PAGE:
Visual memory -- the ability to retrieve images from "the mind's eye" -- is of crucial importance to learning. Everyone has different degrees of natural ability, but studies have shown that without practice, this and other areas of cognitive function tend to fade with age. At one end of the ability spectrum are people like the late Kim Peek, the Utah "mega-savant" who was the inspiration for the character played by Dustin Hoffmann in the 1988 movie "Rain Man." Although Peek was unable to manage simple daily tasks, he effortlessly memorized 12,000 books, each eye simultaneously reading a separate page. At the other end of the spectrum are brain-damaged people who have lost all visual memory and can't even recall the appearance of their own faces. You don't have to be able to see to excel at imaging. Blind people use tactile and auditory information to compensate for lack of vision and consistently perform better than sighted people when memory tests are adapted to these senses.

Determining How Your Visual Memory Measures Up

Choose your categories of tests. An Internet search using the keywords "visual memory tests" will yield hundreds of thousands of hits. If you only want to have fun, add "games" to the search box. If you're interested in the kinds of tests that might be administered in a clinical setting, type in "site:edu." Find tests that measure a range of cognitive abilities by typing "visual memory tests" and your areas of interest, for instance: adults, children, facial recognition, math, logic, images, sports IQ, spatial, navigation, objects and scenes, details, spelling, etc.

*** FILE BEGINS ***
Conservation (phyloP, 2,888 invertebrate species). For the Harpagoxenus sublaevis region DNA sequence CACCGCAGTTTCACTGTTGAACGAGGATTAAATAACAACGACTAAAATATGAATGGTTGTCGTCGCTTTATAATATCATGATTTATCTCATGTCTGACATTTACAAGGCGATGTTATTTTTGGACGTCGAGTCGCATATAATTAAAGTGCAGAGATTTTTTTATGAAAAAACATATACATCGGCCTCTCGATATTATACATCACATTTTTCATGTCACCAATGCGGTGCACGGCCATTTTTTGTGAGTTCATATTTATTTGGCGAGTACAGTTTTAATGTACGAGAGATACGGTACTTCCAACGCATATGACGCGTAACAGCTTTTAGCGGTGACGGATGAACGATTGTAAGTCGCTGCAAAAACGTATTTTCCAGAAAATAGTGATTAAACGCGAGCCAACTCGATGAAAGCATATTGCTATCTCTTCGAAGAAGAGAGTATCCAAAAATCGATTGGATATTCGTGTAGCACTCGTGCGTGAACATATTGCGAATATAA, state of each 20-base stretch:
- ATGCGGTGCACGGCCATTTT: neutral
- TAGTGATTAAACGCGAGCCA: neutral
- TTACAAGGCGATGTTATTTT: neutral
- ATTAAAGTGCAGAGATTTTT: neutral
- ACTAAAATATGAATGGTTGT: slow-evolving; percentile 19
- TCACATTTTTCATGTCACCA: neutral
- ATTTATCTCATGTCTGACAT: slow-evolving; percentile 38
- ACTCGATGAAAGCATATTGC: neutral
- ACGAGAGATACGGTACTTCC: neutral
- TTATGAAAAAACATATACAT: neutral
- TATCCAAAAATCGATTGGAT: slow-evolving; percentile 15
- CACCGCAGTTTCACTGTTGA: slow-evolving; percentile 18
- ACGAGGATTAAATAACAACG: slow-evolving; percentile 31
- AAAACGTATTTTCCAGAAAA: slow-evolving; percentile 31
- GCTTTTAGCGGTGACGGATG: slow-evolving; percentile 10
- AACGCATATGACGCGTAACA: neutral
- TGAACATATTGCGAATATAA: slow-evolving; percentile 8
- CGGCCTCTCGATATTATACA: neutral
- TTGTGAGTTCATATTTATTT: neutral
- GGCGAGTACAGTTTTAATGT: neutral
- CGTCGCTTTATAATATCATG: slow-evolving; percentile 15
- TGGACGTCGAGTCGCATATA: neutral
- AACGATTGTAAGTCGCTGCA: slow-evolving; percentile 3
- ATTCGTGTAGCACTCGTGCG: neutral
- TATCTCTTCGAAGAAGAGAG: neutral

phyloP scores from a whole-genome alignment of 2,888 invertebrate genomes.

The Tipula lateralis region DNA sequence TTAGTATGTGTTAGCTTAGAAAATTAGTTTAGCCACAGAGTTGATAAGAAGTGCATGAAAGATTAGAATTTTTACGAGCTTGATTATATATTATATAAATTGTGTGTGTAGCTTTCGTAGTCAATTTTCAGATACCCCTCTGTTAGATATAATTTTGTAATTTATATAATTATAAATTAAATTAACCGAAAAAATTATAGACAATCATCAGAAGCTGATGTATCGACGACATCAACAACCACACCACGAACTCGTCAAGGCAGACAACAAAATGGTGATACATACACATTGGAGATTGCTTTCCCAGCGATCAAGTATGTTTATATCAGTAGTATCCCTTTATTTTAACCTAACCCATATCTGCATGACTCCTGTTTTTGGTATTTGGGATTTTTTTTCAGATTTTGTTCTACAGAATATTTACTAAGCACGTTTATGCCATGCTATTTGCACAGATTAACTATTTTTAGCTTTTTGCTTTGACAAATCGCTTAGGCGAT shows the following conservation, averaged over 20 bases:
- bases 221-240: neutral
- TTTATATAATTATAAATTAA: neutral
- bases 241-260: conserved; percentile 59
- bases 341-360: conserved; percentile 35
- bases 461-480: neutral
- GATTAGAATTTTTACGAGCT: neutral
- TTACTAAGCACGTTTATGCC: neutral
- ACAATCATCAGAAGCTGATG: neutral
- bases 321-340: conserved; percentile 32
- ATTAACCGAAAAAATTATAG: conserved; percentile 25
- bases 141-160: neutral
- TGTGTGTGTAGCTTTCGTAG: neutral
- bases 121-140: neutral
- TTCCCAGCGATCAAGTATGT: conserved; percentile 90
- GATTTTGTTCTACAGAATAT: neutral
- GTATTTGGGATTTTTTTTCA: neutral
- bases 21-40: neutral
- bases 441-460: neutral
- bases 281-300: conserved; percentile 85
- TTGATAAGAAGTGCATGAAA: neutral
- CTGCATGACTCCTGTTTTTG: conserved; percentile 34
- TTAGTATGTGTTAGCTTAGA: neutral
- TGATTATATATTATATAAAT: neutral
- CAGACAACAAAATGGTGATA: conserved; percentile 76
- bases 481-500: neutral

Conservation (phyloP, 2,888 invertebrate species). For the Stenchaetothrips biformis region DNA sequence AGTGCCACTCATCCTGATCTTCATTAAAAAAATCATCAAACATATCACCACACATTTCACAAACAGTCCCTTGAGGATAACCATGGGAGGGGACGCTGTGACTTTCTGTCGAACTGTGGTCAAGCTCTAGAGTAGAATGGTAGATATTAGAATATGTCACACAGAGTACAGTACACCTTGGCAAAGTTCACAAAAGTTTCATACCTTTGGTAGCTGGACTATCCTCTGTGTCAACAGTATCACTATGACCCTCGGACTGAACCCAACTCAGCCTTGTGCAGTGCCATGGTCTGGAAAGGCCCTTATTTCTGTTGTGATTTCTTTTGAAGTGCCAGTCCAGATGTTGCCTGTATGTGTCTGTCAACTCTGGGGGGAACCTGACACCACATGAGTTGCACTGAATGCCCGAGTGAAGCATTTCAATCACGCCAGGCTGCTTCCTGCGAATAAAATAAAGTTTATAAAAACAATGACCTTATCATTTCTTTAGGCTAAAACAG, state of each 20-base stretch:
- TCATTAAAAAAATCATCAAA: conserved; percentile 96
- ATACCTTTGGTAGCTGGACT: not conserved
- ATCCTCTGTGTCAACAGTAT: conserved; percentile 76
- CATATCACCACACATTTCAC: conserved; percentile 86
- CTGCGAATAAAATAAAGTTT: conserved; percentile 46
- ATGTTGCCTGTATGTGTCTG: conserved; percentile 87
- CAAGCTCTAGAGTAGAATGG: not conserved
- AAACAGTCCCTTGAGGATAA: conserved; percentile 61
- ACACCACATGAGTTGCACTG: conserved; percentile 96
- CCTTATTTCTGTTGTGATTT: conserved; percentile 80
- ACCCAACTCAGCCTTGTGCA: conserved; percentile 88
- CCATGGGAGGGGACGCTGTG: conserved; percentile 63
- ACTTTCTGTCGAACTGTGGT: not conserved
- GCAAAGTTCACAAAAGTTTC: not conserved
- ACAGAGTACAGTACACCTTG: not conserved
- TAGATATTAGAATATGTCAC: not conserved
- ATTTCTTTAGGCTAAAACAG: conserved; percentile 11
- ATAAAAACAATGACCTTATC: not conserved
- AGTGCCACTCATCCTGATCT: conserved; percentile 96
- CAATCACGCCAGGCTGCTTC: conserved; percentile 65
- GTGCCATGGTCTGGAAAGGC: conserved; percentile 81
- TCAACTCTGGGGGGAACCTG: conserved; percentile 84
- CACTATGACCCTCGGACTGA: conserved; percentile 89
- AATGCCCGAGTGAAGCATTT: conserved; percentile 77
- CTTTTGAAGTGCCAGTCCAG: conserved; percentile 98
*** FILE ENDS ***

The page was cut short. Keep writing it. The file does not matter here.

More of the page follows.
Take a range of tests. By diversifying, you can focus on measuring specific areas of your visual memory capabilities. Parents interested in determining the aptitudes of their children may find these tests helpful while older adults concerned about age-related deterioration of visual memory can gauge improvements by returning to them after "brain fitness" exercises.

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Create your personal visual memory profile. Most of us already have a general idea of our strengths and weaknesses ,but pinpointing just how strong or how weak we are in various areas can help facilitate such important choices as post-secondary and continuing education programs and career paths.


  • A comprehensive study of visual memory in older adults conducted by the University of California, San Francisco, has concluded that "brain fitness" exercises can reverse age-related decreases in visual memory ability by about 10 percent, restoring function to the same level as that of younger adults (see Sources).

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